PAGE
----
The United States contends, however, that the court's findings lack specificity and do not present an adequate basis for review by this court. See Deal v. Cincinnati Board of Education, 6 Cir., 369 F.2d 55. We do not agree. Because of the complexities present and pertaining to these individual schools, the trial court was required, so says the United States, to evaluate in its findings such evidence as might have dispositive impact on whether these schools were in de facto segregation without state fault. Such factors as transfer policy, zoning decisions, faculty assignments and site selections1 are designated as necessary subjects for specific findings. We do not agree that it was necessary for the trial court to set up a series of straw men. The judicial process does not require a trial court to detail, set out, and evaluate evidence simply to supply proof of subjective recognition of its potential impact but negation of its impact on the ultimate fact. However we give brief consideration to appellant's affirmative arguments directed to claims of error in the court's determination that the subject schools were constitutionally de facto.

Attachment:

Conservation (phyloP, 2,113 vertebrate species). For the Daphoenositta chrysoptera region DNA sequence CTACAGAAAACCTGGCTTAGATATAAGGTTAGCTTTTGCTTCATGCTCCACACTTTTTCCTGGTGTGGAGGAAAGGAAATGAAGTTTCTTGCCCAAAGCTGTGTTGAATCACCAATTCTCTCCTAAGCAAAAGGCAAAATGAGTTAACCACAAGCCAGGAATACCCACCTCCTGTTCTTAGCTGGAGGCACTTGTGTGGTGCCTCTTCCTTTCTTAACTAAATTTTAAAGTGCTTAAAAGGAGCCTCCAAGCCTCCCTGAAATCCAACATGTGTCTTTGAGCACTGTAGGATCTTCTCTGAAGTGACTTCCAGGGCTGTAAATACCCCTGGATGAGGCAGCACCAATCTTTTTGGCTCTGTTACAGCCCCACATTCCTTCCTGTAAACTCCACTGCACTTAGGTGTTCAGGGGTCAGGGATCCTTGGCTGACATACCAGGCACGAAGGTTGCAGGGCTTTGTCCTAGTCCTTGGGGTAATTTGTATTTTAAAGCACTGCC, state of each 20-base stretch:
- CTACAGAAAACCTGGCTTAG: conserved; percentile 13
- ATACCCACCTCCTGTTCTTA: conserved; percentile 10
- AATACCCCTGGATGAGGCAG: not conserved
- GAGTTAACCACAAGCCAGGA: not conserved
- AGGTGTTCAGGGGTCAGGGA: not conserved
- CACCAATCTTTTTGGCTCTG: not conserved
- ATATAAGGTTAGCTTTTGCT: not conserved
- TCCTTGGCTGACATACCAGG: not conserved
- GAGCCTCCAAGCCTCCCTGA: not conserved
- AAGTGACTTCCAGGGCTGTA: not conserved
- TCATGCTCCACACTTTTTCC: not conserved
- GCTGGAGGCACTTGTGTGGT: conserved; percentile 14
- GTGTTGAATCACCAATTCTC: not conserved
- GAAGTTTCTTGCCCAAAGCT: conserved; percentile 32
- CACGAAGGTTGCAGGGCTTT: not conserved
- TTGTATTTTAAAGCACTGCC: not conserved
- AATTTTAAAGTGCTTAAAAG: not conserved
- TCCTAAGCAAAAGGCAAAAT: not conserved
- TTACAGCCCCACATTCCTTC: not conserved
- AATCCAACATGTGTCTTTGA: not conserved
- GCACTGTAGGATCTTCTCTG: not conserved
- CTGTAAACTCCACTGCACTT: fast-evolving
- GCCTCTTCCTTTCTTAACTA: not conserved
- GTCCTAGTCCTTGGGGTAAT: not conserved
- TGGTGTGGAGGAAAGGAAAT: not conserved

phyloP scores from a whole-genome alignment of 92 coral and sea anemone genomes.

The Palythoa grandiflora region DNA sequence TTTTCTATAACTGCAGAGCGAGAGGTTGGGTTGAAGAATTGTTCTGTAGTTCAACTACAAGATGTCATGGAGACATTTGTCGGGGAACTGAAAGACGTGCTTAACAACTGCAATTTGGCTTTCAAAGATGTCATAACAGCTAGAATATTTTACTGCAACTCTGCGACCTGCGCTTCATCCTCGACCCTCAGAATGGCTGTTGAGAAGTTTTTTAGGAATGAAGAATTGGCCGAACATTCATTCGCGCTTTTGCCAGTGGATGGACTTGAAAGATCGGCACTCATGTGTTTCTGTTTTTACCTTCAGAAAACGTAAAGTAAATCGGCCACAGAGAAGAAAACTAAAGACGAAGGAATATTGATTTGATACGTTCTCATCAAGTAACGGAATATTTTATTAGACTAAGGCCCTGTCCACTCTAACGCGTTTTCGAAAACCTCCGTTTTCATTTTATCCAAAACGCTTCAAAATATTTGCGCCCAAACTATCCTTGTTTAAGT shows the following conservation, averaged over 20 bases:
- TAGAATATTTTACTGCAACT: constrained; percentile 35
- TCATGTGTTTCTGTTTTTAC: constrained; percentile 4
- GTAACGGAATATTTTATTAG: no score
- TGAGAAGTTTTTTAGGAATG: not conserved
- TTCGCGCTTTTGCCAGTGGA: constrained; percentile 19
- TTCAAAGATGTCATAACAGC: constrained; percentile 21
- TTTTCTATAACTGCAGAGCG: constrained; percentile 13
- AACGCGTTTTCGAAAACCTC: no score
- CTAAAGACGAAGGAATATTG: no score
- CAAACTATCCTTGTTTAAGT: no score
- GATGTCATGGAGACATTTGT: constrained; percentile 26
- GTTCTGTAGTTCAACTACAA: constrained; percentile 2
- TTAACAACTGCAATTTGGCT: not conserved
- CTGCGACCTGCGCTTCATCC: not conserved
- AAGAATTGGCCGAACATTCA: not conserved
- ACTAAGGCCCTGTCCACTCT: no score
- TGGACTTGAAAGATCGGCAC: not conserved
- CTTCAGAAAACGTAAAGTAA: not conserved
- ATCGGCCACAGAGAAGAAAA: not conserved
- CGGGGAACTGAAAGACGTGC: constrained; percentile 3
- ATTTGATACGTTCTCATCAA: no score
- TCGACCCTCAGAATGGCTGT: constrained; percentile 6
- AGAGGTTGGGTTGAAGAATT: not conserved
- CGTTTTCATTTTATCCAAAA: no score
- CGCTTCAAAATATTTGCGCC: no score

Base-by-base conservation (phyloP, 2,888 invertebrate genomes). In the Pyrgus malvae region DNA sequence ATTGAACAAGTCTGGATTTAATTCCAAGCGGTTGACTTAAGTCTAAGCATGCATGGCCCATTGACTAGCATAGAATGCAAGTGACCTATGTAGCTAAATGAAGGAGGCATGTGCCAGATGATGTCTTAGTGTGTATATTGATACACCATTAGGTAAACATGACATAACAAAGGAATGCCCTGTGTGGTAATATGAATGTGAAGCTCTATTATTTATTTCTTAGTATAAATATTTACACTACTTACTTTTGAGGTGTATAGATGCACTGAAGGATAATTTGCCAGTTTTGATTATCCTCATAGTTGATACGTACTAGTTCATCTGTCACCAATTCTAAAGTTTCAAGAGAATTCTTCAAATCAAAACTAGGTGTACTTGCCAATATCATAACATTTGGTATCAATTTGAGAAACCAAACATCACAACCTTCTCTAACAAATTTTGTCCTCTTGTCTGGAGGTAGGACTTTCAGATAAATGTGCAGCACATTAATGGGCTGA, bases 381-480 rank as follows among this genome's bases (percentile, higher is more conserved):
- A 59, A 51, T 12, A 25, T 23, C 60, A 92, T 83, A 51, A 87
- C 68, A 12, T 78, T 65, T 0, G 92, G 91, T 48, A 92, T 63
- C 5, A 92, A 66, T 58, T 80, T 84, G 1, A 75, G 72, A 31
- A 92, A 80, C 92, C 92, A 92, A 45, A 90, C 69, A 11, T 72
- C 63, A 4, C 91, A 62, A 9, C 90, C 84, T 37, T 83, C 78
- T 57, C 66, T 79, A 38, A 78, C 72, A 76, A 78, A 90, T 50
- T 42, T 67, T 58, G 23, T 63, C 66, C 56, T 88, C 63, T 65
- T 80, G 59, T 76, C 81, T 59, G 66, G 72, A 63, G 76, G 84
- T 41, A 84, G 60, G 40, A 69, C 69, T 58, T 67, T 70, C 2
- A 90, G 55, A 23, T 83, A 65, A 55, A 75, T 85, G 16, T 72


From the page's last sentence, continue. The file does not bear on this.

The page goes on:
The appellant and intervenors point to this court's notation in United States v. Board of Education, Ind. Sch. Dist. No. 1, Tulsa County, Okla., 429 F.2d 1253, that the Tulsa School Board had maintained a minority to majority transfer policy from 1962 to 1965 which served as an efficient tool to maintain segregation. They argue that the transfer policy constituted "state action" and therefore the district court's finding of de facto segregation must be reversed. There is no evidence in the record, however, indicating that the minority to majority transfer policy substantially affected the racial composition of the attendance zones of the schools in question. Indeed, it must be recognized that such a transfer policy does not go into effect until the school is already majority black.